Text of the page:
• yguy says:

      progressive arguments that the founders wanted to eliminate slavery to be consistent with the Declaration’s preamble that “all men are created equal,”

      I can’t feature a progressive making such an argument, so I presume this is a misstatement. As for reconciling the DoI with slavery, it can’t be done. On a national level, it appears that under duress, those Founders who were against slavery “looked the other way” just as some present day professing conservatives do the same WRT abortion and homosexuality. Whether the actual level of duress was sufficient to justify the compromise I suppose no one will ever know; but had the free states been able to survive without the slave states, surely the moral authority of the former to pursue an “elective war” against the latter would have been far less open to question than it was in 1860, when the slave states had only to point to the fugitive slave clause to justify the claim that their states’ rights were being threatened.

      • Ron says:

        Thanks yguy, indeed my sentence structure was incorrect. You picked up my true meaning and I appreciate your comments on the issue. Also, thanks Ralph; your explanation is exactly what I was looking for; I’ve always enjoyed reading your comments over the years of study on Constituting America.

    • Ralph Howarth says:

      Because he was in debt. And if he declared bankruptcy, then his creditors would take his slaves as property. To free them, he had to put up earnest money for their subsistence as he was not allowed to throw them out on the street only to be picked up by the public tab to support unskilled laborers. The only way he could release a slave was in an escape clause of bequeething his estate as an inheritance where his legates could choose to set the slave free.

      Giving the black man his freedom could only come about by two, slow-going supports: 1) Education in putting slave children in home schooling for reading and writing skills. 2) Set aside the day of Saturday the labor a slave does then can be taught to take his fruits to market and keep his own proceeds, and learn how to save and bank. Those two initiatives would have brought the black man out of slavery and open up opportunity.

      But not only did laws and social pressures subvert such noble intents, the southern banking industry was hitched to the international commonwealth trade with England. The banking operated in the domain of commodities and lent easy money with a short term call for at the end of harvest. This made plantation ownership lucrative but with a pressure to pay off the short-term debt fast. Money was more expensive for buying land for industry with high interest rates and making it difficult to garner a return on investment fast enough to start paying off a capital loan. England benefited for getting surplus commodities such as cotton or tobacco cheap at the artificially reduced prices from the banking scheme. The North benefited by getting discounted tooling manufactures from England on the balance of trade for England textiles held at artificially lower prices from the trade triangle. That in turn made industrialization cheaper in the North; but in the South, industrialization capital was hindered by the commodities banks that bid labor and capital away from industry and into the plantation economy. It is estimated that the wealth the North accumulated from this arrangement was enough to buy every slave his freedom in reimbursing the slave owner’s the fare they paid and a living stipend. But politics sure did not see it that way. If it were not for the economic banking slavery, then the real slavery would have been less profitable as industry desperately needed to have more shoe makers, glass blowers, carpenters, and all other sorts of trades that the black man could have made a gainful living. The appendages of the banking industry persisted even up to the 1950s after WWII economic reassignment and recovery brought more of a true free market that leveled the playing field of industry with the North. Until then, the black man, though free, was often stuck working the same plantations as share croppers for that was their only skill and he had no capital. Often family members in industrial cities up North had sent back word of jobs, hence the great migration.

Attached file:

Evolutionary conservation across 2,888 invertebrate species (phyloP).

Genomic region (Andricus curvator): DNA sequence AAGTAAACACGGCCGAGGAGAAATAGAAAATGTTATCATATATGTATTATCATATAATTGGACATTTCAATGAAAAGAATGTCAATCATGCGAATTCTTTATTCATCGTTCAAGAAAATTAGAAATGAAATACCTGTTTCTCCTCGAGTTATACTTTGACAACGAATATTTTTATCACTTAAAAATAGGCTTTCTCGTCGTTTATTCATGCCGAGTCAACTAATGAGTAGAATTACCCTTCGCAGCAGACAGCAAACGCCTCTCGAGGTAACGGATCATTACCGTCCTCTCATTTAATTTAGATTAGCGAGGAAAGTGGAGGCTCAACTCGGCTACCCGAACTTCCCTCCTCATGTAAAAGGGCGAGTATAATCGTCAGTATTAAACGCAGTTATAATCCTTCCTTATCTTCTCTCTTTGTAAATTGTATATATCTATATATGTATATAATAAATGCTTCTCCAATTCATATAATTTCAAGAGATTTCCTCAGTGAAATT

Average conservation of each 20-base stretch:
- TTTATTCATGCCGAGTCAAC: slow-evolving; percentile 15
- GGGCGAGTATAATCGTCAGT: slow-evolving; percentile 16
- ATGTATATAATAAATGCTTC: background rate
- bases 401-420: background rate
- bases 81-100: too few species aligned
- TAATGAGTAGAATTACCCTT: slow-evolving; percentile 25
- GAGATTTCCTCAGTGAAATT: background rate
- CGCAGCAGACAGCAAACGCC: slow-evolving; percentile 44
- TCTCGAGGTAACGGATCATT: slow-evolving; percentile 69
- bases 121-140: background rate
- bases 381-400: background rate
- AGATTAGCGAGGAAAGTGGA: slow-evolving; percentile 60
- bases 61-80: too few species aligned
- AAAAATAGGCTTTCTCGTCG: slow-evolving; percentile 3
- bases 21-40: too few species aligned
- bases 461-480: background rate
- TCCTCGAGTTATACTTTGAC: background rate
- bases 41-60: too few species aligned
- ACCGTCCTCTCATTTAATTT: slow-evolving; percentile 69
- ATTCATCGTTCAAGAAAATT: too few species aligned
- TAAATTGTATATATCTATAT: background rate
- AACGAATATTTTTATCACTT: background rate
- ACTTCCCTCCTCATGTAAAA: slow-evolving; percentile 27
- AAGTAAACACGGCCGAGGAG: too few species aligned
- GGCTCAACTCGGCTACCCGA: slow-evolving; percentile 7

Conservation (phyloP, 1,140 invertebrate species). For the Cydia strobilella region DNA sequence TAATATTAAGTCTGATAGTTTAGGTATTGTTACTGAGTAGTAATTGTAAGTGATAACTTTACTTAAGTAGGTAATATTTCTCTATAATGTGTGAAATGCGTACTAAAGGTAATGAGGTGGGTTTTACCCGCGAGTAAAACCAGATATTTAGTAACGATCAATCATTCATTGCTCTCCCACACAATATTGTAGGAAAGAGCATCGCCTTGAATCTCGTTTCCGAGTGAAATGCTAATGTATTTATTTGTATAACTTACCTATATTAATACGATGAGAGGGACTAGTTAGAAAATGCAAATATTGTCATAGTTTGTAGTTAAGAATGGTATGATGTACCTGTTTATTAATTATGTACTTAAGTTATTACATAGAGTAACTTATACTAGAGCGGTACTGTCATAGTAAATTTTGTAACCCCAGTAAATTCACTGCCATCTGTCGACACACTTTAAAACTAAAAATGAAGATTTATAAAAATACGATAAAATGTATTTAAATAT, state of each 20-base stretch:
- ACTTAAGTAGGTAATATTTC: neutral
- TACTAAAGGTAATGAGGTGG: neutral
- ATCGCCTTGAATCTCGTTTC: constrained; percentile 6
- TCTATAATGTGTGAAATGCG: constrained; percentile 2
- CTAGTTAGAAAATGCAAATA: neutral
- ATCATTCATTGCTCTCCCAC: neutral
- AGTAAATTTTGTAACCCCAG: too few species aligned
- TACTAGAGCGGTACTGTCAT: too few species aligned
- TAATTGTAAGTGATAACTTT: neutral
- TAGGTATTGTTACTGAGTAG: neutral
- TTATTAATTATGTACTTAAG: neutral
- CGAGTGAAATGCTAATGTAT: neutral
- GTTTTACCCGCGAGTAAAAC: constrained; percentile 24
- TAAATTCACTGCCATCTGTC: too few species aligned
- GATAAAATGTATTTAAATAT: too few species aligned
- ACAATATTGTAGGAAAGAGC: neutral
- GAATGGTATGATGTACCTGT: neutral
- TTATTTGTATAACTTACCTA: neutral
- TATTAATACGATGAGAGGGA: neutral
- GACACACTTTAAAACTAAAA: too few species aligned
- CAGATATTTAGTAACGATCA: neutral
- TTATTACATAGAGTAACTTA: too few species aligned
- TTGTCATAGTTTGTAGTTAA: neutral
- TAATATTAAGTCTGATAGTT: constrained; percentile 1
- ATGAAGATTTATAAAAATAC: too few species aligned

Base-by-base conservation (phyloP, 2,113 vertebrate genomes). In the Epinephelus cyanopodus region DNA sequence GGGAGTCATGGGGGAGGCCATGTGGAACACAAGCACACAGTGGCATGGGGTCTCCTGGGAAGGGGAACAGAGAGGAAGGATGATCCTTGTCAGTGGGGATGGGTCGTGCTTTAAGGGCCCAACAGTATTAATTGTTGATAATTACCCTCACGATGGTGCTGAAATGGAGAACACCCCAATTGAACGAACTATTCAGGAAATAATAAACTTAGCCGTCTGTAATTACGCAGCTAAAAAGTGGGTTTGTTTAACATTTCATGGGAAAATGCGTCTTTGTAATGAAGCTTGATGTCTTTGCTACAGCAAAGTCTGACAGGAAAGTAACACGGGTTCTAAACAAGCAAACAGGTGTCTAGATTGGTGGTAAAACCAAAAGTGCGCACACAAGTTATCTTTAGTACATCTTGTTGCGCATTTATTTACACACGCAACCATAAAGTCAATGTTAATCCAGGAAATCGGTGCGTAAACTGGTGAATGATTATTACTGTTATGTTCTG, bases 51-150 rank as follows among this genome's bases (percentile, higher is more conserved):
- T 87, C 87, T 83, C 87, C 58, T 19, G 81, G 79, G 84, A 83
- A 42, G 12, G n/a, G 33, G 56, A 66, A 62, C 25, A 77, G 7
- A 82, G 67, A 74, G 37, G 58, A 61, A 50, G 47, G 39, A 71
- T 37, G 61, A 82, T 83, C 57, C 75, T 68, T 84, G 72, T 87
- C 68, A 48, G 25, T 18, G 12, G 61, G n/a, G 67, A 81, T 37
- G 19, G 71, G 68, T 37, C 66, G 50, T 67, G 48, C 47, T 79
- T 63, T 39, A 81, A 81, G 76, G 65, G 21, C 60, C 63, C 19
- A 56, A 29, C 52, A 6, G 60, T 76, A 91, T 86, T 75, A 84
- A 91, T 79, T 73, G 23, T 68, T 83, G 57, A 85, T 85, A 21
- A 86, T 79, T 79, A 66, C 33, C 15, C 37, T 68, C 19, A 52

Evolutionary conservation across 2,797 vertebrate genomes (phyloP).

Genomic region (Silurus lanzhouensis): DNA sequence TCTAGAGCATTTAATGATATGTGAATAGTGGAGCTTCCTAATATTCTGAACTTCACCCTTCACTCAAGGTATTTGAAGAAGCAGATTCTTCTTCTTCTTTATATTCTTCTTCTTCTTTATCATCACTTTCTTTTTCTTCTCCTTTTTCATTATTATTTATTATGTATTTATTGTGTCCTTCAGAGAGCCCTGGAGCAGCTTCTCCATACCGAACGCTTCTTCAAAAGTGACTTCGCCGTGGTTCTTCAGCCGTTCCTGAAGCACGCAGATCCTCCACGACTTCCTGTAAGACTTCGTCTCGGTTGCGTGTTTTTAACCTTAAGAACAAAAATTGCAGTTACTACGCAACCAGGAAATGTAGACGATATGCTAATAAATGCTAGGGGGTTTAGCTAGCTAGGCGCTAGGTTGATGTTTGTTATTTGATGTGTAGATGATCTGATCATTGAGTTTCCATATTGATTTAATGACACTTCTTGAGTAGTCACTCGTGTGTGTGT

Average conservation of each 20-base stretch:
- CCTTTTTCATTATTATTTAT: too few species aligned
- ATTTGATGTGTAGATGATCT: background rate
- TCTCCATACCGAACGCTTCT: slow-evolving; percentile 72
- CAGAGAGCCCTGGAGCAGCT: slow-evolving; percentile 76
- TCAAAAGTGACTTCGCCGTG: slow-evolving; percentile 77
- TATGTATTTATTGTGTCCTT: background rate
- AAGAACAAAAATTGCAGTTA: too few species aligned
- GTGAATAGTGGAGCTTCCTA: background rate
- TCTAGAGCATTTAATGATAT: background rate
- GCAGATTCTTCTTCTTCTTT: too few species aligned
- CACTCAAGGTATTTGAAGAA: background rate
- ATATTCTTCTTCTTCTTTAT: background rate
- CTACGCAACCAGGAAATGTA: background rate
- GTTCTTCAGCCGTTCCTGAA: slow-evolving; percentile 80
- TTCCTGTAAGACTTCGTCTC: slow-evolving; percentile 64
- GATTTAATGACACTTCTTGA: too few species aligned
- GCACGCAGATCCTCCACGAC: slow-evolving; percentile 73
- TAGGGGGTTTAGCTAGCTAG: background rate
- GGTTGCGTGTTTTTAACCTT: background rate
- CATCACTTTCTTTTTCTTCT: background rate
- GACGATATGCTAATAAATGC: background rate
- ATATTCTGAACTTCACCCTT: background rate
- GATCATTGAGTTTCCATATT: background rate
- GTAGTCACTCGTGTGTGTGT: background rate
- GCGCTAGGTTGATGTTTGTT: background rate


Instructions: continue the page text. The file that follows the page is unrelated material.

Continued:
• Ralph Howarth says:

      In the imagination of the big picture: the slave did indeed get a return from his labor two-fold. First from the industrial complex of the North that gave a production advantage against the war on the South. International politics moved the North to make an official emancipation platform to free the slaves to stave off England’s motions to support the South in the war. So the sweat of the brow of the slave indirectly supported his freedom by the industrial wealth accumulation the North enjoyed at the expense of the slave. Secondly, the industrial cities of the North that boomed at the slaves expense in turn made semi-skilled job opportunities for the freed slaves that did not require much of an education. In a round about way, the slave did earn his way out of slavery; but certainly not in any civil or humane manner.

      The contemporary of Jefferson as the person of Colonel Mason said that “every slave holder is born a petty tyrant.” The operative word is “born” and not “become” a tyrant. Though some slaves did not comprehend or view their masters as a tyrant for someone who provided them a living, food and shelter, but the reality is that Jefferson did not wake up one day and become a tyrant. It was the economic system that he was born into that made it that way. And even when the slave trade was banned in Virginia, the British Merchants kept on the “inferno trade” of sending slaves into Virginia ports for sale. Back then the complaint of the Virginian was: “Stop shipping in slaves! You make the value of my slaves cheaper!!!” And immigrants despised slaves because they were viewed as competition for meaningful jobs. As the price of slaves plummeted then Jefferson could not so readily free some slaves in bankruptcy liquidation because the slaves were not worth enough to overcome the debt he owed.

  2. Barb Zack says:

    WOW. I did not know about the early draft of the Declaration and betting MANY more did not either. Startling to say the least. That the portion of the original Declaration regarding slavery was taken out, shows perhaps that creating the Union of States (the United STates) was of paramount importance, and perhaps anticipating that as time went on, the Union would recognize that one could not make these declarations and create this Republic with recognizing that slavery was a perfect contradiction to all else. Once realized, the United States would abolish slavery because it was the right thing to do in a Nation that valued freedom and liberty for all above all else. Unfortunately, it took a War among the States to abolish slavery for good.